By Dr Androulla Philippou RD, PhD
In April 2003, the Human Genome Project was completed, and with genetic sequencing becoming an affordable practice, scientists began exploring the world of nutrigenomics. The aim of nutrigenomics assessments is to provide us with insight into your personalised dietary and lifestyle needs through the study of the interactions between your genes and nutrition, and between your genes and various other lifestyle variables that can be tested.
The results of early studies from Harvard, Stanford and others showed that genetic differences predisposed individuals to lose different amounts of weight on different types of diets, but more recent studies have failed to show a statistically significant link between overweight people who eat according to their DNA and those who do not. Over the years, a multitude of studies in the field of nutrigenomics have shown the effect of genes on risk for obesity to vary between 35-85%. While this may seem like a huge range and not very definitive, the question of whether personalised nutrition, extracted from an understanding of ones DNA, can be used to help prevent and even treat diet-related disease and obesity, must only be seen as part of the complex metabolic pie that is the human metabolism. There are still hundreds of other variables that may affect metabolism and contribute to your risk for obesity, and some of these may be less/ more influenced by genetics than others.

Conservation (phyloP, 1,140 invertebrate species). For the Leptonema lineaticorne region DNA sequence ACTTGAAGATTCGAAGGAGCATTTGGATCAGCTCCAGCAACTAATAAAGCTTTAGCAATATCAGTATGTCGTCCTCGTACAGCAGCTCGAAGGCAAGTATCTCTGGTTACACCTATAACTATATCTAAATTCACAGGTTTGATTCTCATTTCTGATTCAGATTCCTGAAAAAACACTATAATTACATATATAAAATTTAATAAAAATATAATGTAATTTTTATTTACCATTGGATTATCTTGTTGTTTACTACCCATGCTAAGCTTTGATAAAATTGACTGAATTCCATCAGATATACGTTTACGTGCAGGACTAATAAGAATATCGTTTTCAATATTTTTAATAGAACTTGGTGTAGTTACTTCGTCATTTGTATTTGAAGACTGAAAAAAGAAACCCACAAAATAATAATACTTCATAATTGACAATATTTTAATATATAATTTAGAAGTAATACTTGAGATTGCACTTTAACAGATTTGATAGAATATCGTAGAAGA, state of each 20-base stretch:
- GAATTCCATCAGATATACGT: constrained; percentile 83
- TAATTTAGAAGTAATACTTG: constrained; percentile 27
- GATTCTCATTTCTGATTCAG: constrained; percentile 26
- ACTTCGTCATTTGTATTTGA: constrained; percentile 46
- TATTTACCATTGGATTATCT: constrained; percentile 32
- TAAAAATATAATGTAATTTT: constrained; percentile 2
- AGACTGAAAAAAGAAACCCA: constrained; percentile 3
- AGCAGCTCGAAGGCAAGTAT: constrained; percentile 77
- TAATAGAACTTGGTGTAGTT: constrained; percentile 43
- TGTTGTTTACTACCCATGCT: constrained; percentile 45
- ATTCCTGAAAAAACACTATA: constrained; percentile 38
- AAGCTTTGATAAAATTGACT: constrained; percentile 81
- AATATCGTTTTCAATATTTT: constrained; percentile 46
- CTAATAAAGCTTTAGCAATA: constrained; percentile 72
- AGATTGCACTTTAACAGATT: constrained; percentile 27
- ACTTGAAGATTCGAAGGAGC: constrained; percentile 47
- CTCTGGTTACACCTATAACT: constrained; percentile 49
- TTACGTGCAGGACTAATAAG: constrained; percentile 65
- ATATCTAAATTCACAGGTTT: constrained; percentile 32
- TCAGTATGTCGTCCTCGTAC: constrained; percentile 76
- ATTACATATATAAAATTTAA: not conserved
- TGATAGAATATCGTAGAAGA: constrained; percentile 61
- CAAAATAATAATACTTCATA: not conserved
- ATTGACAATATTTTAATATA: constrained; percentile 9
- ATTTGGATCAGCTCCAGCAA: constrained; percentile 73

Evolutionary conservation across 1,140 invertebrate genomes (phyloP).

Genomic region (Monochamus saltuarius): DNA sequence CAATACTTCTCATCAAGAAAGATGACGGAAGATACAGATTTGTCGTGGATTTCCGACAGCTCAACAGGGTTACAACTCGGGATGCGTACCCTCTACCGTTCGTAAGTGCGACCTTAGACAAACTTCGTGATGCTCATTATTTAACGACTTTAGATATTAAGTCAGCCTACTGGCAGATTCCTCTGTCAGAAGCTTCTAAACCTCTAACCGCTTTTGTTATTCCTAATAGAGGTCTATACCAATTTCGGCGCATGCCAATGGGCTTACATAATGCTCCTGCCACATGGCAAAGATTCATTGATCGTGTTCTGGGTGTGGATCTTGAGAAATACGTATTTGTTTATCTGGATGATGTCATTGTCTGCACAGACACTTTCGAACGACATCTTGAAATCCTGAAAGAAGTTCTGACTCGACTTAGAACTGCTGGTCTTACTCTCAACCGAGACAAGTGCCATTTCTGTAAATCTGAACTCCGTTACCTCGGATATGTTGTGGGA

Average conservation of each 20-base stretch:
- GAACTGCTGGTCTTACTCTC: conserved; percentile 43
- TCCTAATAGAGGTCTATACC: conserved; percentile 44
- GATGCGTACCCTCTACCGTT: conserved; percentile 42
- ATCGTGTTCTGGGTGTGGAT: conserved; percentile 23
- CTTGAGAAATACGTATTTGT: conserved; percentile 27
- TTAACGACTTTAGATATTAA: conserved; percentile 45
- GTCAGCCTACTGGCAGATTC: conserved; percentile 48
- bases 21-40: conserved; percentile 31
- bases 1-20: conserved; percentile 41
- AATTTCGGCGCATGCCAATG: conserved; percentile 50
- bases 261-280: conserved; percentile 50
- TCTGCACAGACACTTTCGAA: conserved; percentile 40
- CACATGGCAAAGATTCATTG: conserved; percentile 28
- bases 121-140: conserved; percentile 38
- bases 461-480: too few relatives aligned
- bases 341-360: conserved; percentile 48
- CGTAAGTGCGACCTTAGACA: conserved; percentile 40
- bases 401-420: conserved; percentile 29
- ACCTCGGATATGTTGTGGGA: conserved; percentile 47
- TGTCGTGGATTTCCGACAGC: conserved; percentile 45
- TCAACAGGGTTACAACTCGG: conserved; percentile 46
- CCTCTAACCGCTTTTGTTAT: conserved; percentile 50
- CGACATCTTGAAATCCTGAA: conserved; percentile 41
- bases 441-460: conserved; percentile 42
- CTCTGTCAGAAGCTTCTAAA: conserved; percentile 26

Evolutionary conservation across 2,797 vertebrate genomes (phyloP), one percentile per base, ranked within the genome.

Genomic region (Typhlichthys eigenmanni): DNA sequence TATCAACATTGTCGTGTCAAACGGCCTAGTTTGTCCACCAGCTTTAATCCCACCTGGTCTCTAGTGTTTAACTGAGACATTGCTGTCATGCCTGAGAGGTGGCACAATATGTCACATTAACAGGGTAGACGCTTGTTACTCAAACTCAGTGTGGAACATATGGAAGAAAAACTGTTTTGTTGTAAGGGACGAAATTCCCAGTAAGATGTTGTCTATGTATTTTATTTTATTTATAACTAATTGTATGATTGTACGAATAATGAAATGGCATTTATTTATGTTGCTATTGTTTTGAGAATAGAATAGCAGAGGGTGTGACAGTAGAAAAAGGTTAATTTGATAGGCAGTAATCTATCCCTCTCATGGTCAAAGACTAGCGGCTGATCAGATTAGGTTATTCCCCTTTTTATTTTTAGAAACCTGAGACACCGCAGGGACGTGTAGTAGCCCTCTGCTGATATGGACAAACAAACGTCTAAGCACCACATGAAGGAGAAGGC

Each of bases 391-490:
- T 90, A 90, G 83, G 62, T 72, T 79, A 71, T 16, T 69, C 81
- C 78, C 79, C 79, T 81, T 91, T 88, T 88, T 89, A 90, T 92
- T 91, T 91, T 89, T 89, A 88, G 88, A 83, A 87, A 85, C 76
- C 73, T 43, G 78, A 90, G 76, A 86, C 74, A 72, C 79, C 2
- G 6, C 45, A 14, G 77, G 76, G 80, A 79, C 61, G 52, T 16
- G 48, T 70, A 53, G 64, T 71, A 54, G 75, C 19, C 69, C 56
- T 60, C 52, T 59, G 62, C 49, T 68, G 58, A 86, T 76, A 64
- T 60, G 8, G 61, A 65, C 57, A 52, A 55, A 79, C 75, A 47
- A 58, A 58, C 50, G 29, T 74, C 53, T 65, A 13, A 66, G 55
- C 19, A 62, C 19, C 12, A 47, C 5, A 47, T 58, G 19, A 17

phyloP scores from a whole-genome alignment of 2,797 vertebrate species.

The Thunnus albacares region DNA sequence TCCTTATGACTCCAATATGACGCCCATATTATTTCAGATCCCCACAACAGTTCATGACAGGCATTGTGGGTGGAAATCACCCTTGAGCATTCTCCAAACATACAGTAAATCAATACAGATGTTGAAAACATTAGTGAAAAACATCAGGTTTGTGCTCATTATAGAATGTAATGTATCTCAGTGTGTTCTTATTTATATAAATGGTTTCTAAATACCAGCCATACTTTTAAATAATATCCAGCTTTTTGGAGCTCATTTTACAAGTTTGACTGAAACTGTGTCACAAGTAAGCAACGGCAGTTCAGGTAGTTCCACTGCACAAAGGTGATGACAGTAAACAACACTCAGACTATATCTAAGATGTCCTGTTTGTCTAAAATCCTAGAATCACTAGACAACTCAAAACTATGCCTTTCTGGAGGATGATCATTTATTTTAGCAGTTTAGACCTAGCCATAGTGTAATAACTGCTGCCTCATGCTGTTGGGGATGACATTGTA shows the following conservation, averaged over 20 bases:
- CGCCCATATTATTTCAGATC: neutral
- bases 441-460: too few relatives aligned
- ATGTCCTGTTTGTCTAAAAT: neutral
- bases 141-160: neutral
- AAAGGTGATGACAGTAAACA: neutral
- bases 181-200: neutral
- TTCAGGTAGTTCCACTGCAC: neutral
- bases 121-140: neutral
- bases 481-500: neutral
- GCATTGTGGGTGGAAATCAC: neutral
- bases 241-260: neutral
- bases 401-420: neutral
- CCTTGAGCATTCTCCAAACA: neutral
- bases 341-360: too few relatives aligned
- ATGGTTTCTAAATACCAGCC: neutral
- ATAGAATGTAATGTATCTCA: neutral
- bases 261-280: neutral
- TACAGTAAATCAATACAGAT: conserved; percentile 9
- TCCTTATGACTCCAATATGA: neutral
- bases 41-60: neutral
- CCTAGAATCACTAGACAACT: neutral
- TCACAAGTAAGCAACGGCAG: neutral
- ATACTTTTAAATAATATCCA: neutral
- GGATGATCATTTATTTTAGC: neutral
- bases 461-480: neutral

No one weight-loss strategy works for everyone, and individuals (even identical twins) show remarkable differences in their responses to different diets. There are several ongoing studies looking at the possible causes (over and above genetics) for these differences in an individual’s ability to respond to different diets, and these variables include areas such as gut bacteria, sleep duration, stress, exercise, body fat composition, individual response to carbohydrates and individual response to fats.
It is important to remember that nutrigenomics is still a very young field of science, and while the idea of getting a clear-cut “do not eat ‘x’ and you will not get ‘y’” easily tempts us to draw more detailed inferences from a result that is in fact valid, nutrigenomics tests should most certainly continue to be used as a valid approach for improving target areas in our diets and lifestyles. We do however caution, that we stick to the facts and concurrently accept the likely contribution from several other modifiable factors in our quest to conquer obesity.
But to answer the question: Why Not?
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“do not do x, and you will not get y”